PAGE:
Illustration: Sarah Grillo/Axios

The Green New Deal resolution came out this week, featuring a list of ills afflicting America and the world, as well as proposed solutions.

The big picture: To tackle the problems of declining life expectancy, increased economic inequality and stagnant middle-class incomes — not to mention saving the planet — the bill attempts to "create millions of good, high-wage jobs" and "provide unprecedented levels of prosperity and economic security for all people of the United States."

  • The bill features a long list of investments in energy, water and transportation infrastructure, structured "in a way that ensures that the public receives appropriate ownership stakes and returns on investment." This is designed to "build wealth and community ownership."

An accompanying FAQ explains:

The Federal Reserve can extend credit to power these projects and investments and new public banks can be created to extend credit. There is also space for the government to take an equity stake in projects to get a return on investment. At the end of the day, this is an investment in our economy that should grow our wealth as a nation, so the question isn’t how will we pay for it, but what will we do with our new shared prosperity.

Fiscally, the idea is to use the existing tools of finance — banks, credit, equity — to turbocharge a level of investment that the market could never muster if left to its own devices. "The level of investment required is massive," says the FAQ. "Even if every billionaire and company came together and were willing to pour all the resources at their disposal into this investment, the aggregate value of the investments they could make would not be sufficient."

This idea is not new, although it is of unprecedented size. The International Financing Facility for Immunization was launched in 2006 and raised $5.7 billion for Gavi, the global vaccine alliance. That money, in turn, saw an impressive return on investment, averting more than 4 million deaths. Those living individuals will contribute hundreds of billions of dollars to the global economy over the course of their lifetimes.

  • A similar International Finance Facility for Education could launch as soon as this year.
  • In the private sector, issuance of green bonds has been growing at an astonishing pace. According to the Climate Bonds Initiative, global green bond issuance rose from $13 billion in 2013 to more than $167 billion in 2018.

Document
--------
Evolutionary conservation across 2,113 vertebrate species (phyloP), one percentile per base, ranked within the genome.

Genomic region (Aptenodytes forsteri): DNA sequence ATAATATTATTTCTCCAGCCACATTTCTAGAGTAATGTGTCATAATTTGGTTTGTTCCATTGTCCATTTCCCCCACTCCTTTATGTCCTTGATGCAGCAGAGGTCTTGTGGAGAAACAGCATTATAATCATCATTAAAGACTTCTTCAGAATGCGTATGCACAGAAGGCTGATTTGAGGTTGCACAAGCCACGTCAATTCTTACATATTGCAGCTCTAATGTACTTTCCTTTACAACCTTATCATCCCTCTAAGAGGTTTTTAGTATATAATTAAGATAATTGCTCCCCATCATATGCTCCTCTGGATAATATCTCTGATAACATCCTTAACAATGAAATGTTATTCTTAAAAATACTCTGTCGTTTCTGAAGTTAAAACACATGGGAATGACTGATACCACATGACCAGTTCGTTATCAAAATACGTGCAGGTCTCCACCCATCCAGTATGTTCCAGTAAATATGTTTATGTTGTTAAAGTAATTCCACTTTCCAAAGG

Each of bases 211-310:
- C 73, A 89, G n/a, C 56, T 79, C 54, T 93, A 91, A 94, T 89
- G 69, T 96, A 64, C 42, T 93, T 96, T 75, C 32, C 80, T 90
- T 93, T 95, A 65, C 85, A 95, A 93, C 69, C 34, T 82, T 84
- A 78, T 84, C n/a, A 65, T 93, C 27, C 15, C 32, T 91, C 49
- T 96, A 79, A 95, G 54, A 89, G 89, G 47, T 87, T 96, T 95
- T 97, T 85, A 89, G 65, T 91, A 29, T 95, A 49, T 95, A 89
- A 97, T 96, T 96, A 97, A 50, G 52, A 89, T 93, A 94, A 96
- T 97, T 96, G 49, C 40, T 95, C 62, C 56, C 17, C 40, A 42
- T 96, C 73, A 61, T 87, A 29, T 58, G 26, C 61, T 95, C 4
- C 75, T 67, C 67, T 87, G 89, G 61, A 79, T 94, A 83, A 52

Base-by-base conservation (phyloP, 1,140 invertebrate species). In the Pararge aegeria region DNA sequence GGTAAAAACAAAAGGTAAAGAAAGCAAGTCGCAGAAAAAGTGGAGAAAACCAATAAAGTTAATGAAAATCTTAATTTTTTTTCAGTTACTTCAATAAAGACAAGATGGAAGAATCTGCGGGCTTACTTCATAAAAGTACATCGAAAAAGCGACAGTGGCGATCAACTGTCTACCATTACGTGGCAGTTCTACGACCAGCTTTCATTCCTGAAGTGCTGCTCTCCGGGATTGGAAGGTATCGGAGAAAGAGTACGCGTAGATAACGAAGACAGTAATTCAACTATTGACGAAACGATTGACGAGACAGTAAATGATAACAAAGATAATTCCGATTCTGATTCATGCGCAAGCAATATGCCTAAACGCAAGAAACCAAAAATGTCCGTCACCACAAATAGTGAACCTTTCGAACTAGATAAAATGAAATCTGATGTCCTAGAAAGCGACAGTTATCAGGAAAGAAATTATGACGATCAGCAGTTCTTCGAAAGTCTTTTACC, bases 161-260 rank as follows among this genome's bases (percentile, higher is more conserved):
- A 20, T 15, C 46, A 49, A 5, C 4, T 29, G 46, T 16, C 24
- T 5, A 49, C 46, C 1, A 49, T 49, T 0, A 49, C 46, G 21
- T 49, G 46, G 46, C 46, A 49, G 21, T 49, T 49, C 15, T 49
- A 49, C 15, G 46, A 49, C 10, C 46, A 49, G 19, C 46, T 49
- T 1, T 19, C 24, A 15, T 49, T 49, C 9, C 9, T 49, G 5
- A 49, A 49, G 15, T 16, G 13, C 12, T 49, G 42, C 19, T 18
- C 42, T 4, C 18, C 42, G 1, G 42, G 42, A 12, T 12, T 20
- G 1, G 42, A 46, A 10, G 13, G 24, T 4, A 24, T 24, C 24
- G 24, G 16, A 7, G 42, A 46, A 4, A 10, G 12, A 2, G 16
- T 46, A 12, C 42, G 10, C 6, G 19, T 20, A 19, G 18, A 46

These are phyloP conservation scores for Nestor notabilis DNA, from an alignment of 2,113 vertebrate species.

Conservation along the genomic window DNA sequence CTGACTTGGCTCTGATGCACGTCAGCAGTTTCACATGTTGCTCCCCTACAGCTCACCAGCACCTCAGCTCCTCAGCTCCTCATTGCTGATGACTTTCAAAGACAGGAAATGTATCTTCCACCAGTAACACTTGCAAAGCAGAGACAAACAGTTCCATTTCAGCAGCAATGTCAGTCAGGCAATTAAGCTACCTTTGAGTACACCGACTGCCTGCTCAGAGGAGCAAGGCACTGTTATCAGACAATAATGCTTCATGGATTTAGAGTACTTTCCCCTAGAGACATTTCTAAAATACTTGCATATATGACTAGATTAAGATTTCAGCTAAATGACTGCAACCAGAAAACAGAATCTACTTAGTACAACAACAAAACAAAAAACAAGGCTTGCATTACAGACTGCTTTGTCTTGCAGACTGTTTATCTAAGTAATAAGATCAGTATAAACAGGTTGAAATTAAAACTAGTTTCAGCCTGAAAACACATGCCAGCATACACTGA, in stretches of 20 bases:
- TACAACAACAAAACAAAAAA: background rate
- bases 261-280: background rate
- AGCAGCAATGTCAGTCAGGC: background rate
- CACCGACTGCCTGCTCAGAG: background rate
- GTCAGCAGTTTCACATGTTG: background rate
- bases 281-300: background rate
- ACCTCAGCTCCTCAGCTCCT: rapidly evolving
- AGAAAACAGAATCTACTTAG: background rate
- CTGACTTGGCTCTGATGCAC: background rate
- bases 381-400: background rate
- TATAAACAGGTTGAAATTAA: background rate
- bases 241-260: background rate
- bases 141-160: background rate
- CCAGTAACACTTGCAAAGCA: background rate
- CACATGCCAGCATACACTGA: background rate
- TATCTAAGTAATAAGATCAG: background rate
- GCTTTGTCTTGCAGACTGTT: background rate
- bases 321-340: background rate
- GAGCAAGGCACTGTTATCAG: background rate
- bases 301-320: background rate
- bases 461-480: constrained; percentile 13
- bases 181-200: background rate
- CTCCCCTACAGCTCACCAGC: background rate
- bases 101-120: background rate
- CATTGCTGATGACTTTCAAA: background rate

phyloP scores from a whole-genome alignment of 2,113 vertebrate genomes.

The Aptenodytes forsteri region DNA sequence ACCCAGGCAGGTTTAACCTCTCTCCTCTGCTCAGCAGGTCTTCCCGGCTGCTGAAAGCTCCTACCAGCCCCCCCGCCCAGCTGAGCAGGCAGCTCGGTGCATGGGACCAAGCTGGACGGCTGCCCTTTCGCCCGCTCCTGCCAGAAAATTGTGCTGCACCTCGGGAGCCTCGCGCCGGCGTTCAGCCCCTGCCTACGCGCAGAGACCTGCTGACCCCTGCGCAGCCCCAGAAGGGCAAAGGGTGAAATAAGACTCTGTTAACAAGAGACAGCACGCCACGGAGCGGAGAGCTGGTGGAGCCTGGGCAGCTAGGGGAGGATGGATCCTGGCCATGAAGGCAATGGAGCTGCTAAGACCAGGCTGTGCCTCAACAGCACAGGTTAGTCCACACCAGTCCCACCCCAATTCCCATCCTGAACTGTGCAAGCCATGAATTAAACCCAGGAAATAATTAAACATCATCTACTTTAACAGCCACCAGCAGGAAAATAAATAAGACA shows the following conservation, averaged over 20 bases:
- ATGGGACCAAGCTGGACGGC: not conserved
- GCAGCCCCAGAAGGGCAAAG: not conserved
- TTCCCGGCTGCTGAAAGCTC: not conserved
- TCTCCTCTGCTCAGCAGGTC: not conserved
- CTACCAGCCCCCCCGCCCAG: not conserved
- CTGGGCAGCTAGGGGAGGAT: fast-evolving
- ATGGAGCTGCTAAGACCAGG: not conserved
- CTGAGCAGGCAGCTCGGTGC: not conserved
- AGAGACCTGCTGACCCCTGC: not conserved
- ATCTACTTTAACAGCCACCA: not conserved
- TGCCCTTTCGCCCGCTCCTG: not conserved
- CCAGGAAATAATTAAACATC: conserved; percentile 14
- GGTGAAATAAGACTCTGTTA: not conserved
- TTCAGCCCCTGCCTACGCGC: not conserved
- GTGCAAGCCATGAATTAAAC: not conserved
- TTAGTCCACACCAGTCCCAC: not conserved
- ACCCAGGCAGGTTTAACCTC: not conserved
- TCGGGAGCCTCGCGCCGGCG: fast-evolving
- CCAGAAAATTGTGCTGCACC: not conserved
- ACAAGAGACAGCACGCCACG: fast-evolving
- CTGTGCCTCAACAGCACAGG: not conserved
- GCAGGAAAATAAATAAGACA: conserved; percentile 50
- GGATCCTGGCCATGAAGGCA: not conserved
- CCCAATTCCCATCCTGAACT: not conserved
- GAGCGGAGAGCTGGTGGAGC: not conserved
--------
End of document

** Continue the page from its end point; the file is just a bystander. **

• A record number of "socially conscious" mutual funds launched last year. Together, they now manage some $1.2 trillion in assets.
  • Even Prince Charles is launching a $100 million social-bond fund designed to empower women in South Asia.

The bottom line: Anthropogenic global warming is a function of industrialization and, ultimately, capitalism. The only force powerful enough to change the planet's climate is also the only force powerful enough to stop us from destroying it entirely.

Go deeper

Apple's antitrust fight turns Epic

Illustration: Aïda Amer/Axios

Millions of angry gamers may soon join the chorus of voices calling for an antitrust crackdown on Apple, as the iPhone giant faces a new lawsuit and PR blitz from Epic Games, maker of mega-hit Fortnite.

Why it matters: Apple is one of several Big Tech firms accused of violating the spirit, if not the letter, of antitrust law. A high-profile lawsuit could become a roadmap for either building a case against tech titans under existing antitrust laws or writing new ones better suited to the digital economy.

Survey: Fears grow about Social Security’s future

Data: AARP survey of 1,441 U.S. adults conducted July 14–27, 2020 a ±3.4% margin of error at the 95% confidence level; Chart: Naema Ahmed/Axios

Younger Americans are increasingly concerned that Social Security won't be enough to wholly fall back on once they retire, according to a survey conducted by AARP — in honor of today's 85th anniversary of the program — given first to Axios.

Why it matters: Young people's concerns about financial insecurity once they're on a restricted income are rising — and that generation is worried the program, which currently pays out to 65 million beneficiaries, won't be enough to sustain them.

Axios-SurveyMonkey poll: Doubts over fair election results

SurveyMonkey poll of 2,847 U.S. adults conducted Aug. 11–12, 2020 with ±3% margin of error; Chart: Naema Ahmed/Axios

One in four Americans is worried their ballot won't be accurately counted this year, and four in 10 worry mail-in voting could yield less reliable results, according to a new Axios-SurveyMonkey poll.

The big picture: Partisan identification is a massive driver of distrust in both categories — and the stakes are huge this year.